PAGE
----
Byron Wien’s annual top ten surprises are always fascinating for his insight. At the beginning of each year, the famed market analyst unveils his list of 10 things that he believes has a greater than 50% likelihood of occurring during the coming year and which he believes that investors are assigning a 1% to 3% chance of occurring. However, as I look at the list for 2017, fascinating as it is, every one of his “surprises” seems more likely than not to occur, and seems to be already priced in by far more than 1% to 3% of the market.
- Trump softens his tone dramatically.
Wien states: "Still brooding about his loss of the popular vote, Donald Trump vows to win over those who oppose him by 2020. He moves away from his more extreme positions on virtually all issues to the dismay of some right wing loyalists."
"He insists, 'The voters elected me, not some ideology.' His unilateral actions throw policy staffers throughout the government into turmoil. Virtually all of the treaties and agreements he vowed to tear up on his first day in office are modified, not trashed. His wastebasket remains empty."
Assessment: Yes, entirely possible, in fact more than 50% likely at this stage.
- US Economic growth Tops 3% Again
Wien states: "The combination of tax cuts on corporations and individuals, more constructive trade agreements, dismantling regulation of financial and energy companies, and infrastructure tax incentives pushes the 2017 real growth rate above 3% for the US economy. Productivity improves for the first time since 2014."
Assessment: While I do foresee economic growth above 3% in 2017, for the S&P 500 to be trading at its current level of 26x 2016 earnings, that type of multiple is priced in to 2017 estimates.
- The S&P 500 rises to 2,500
Here, Wien states: "The Standard & Poor’s 500 operating earnings are $130 in 2017 and the index rises to 2500 as investors become convinced the U.S. economy is back on a long-term growth path. Fears about a ballooning budget deficit are kept in the background. Will dynamic scoring reducing the budget deficit actually kick in?"
Assessment: I think that the valuation would be excessive at over 19x the earnings number, but the entire scenario is entirely possible. Certainly more than 1 to 3% of investors have this priced in as it is only 10% from current levels.
- The euro falls below parity against the dollar.
Wien states: "Macro investors make a killing on currency fluctuations. The Japanese yen goes to 130 against the dollar, stimulating exports there. As Brexit moves closer, the British pound declines to 1.10 against the dollar, causing a surge in tourism and speculation in real estate. The euro drops below par against the dollar."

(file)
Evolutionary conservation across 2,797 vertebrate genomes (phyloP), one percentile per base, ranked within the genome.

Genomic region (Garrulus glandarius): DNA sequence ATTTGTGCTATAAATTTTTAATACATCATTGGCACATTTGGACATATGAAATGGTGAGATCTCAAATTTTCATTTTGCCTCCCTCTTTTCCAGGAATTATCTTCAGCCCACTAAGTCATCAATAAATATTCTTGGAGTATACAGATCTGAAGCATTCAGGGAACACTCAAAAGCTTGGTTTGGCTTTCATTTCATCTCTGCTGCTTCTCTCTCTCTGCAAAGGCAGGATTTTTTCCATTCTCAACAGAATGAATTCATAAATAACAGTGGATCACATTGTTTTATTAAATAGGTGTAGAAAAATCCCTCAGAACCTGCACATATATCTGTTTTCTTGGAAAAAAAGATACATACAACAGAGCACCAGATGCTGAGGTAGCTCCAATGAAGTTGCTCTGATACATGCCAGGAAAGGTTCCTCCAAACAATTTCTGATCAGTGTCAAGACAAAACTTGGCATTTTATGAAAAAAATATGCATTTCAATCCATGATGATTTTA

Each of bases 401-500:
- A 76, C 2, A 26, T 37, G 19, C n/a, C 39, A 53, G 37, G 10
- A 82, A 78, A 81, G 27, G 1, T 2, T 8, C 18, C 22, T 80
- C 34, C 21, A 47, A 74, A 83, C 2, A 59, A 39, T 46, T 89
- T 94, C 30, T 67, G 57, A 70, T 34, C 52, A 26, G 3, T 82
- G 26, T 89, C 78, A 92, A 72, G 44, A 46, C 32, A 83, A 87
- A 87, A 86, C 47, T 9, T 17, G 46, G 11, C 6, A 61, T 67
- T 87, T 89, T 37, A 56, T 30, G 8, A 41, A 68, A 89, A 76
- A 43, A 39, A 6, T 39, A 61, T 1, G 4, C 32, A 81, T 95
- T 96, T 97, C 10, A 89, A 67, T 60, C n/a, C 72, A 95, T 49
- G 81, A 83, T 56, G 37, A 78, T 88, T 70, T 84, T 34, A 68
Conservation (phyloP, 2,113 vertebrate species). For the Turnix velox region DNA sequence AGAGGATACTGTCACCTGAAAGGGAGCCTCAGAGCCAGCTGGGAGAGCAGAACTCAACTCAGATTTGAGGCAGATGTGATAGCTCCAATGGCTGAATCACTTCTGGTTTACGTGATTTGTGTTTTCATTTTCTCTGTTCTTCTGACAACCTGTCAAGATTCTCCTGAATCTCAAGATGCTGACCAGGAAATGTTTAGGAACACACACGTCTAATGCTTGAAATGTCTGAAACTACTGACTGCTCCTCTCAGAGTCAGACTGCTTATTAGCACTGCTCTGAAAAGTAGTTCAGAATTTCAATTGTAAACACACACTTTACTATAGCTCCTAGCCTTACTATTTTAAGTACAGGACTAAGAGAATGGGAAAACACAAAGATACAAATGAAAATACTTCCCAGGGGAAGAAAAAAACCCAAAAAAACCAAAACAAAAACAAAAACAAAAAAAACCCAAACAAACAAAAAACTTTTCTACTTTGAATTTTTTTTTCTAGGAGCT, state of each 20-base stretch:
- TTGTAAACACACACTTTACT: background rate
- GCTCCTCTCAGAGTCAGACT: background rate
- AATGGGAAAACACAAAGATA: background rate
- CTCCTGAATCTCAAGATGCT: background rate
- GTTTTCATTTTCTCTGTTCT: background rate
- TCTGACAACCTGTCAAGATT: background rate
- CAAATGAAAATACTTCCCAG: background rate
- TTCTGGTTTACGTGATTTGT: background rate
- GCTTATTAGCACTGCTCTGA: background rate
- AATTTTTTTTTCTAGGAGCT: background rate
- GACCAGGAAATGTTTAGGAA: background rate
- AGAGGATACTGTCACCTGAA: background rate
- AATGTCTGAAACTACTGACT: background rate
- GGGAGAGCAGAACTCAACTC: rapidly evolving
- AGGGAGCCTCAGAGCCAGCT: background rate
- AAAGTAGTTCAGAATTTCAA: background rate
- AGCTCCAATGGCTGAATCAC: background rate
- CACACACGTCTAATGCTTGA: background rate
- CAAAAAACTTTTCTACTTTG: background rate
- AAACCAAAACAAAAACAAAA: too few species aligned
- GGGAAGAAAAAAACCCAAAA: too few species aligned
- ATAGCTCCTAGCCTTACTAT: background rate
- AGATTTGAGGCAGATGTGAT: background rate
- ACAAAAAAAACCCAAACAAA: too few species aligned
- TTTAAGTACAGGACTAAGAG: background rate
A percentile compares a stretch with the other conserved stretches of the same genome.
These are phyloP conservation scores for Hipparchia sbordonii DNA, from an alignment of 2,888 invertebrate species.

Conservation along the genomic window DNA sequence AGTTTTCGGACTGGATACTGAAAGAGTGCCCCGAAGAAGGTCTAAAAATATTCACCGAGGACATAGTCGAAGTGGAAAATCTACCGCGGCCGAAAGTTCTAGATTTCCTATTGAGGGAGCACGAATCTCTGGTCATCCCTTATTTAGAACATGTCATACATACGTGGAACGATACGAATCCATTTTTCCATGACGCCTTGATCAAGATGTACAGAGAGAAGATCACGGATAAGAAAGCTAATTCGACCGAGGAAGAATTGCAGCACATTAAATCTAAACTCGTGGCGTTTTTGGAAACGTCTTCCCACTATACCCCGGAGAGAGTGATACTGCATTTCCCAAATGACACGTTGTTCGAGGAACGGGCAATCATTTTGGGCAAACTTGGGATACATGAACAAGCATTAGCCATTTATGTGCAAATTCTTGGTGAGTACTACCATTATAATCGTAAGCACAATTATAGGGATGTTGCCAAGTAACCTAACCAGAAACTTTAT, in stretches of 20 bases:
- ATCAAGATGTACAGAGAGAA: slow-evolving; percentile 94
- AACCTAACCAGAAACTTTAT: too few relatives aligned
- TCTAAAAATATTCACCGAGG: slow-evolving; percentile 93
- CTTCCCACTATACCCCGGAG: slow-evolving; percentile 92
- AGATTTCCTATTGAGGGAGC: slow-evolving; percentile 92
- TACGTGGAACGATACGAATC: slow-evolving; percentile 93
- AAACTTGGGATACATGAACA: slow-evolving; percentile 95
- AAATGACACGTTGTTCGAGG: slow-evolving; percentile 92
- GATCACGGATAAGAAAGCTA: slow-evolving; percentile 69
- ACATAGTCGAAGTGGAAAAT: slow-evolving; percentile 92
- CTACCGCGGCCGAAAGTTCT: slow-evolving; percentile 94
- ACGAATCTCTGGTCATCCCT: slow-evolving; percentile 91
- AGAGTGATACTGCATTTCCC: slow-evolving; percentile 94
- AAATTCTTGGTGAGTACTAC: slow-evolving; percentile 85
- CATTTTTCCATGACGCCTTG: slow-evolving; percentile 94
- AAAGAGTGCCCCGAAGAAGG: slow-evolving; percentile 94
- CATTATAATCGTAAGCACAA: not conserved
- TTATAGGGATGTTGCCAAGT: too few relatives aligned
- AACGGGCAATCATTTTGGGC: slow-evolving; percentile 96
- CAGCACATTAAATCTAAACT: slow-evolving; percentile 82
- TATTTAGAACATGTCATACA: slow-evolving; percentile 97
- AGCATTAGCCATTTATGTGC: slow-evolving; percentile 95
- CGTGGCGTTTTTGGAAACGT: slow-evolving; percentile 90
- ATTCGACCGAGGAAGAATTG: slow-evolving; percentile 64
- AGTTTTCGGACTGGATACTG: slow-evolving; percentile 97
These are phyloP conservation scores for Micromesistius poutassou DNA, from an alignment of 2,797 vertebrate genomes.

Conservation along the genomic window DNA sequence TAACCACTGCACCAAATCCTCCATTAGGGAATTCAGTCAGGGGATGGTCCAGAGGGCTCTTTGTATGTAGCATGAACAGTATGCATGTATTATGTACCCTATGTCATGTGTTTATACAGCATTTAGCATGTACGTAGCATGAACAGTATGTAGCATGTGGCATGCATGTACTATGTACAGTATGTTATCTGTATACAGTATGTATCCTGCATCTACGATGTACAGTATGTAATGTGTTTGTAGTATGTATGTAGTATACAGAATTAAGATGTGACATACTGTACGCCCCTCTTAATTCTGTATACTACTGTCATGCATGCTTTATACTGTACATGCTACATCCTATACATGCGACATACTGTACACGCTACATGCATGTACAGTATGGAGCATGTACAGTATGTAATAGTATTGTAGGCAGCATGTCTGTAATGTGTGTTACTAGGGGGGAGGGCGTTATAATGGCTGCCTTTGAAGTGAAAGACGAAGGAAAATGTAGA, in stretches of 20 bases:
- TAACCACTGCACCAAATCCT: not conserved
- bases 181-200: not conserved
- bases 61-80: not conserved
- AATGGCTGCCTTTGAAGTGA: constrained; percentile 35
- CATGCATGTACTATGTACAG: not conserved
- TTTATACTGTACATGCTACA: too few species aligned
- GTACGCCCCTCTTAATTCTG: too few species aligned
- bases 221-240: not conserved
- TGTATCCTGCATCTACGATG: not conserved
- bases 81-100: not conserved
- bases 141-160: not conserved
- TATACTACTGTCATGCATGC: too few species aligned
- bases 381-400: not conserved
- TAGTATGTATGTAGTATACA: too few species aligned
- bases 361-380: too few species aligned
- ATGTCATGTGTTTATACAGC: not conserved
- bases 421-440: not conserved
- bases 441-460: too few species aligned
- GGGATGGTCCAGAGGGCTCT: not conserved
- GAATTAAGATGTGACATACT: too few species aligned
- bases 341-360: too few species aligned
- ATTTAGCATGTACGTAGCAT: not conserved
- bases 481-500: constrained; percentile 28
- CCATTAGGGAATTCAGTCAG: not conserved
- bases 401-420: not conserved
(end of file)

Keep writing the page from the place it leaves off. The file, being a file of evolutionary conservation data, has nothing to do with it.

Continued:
Assessment: Again, definitely a higher than 50% possibility on the British pound’s collapse following Brexit (it traded lower in 1985) and the Euro’s parity with the dollar is inevitable (it traded at 88 cents in 2002).
- The 10 year yield approaches 4%
Wein states: "Increased economic growth, inflation moving toward 3%, and renewed demand for capital push interest rates higher across the board. The 10-year U.S. Treasury yield approaches 4%."
Assessment: Well, this has been my position for years, so while there may be less than 50% of the market pricing this in, it is anticipated by far more than 1 to 3% of the market.
- Angela Merkel loses the German election in October as populism sweeps Europe.
"Populism spreads over Europe affecting the elections in France and Germany. Angela Merkel loses the vote in October. Across Europe the electorate questions the usefulness of the European Union and, by the end of the year, plans are actively discussed to close it down, abandon the euro and return to their national currencies."
Assessment: Unfortunately, at this stage, it is simply much more than 50% likely and highly anticipated by the market.
- Oil stays below $60 per barrel and the global supply glut increases.
"Reducing regulations in the energy industry leads to a surge in production in the United States. Iran and Iraq also step up their output. The increased supply keeps the price of West Texas Intermediate below $60 for most of the year in spite of increased world demand."
Assessment: I don’t agree with this, but the market does with greater than 50% probability.
- Donald Trump realizes he has been wrong about China.
Wien states: "Donald Trump realizes he has been all wrong about China. Its currency is overvalued, not undervalued, and depreciates to eight to the dollar. Its economy flourishes on consumer spending on goods produced at home and greater exports."
"Trump avoids punitive tariffs to prevent a trade war and develops a more cooperative relationship with the world’s second largest economy."
Assessment: Is it really going out on a limb to be making this type of projection about the behavior of someone who is volatile and develops foreign policy based on the advise he has received from the last person with whom he has spoken.
- Japan's economy and stock market surge
"Benefiting from stronger growth in China and the United States, real growth in Japan exceeds 2% for the first time in decades and its stock market leads other developed countries in appreciation for the year."
Assessment: A majority believes this now. Wien is just not going out on a limb here.
- ISIS becomes a much smaller threat.
"The Middle East cools down. Donald Trump and his Secretary of State Rex Tillerson, working with Vladimir Putin, finally negotiate a lasting ceasefire in Syria. ISIS diminishes significantly as a Middle East threat. Bashar al-Assad remains in power.
Assessment: Who doesn’t expect this to happen? Wien is certainly not going out on a limb here.
For 2017, Byron Wien’s list of the top 10 surprises continues to provide insight, but he certainly isn’t keeping with his practice of predicting things that the market isn’t expecting.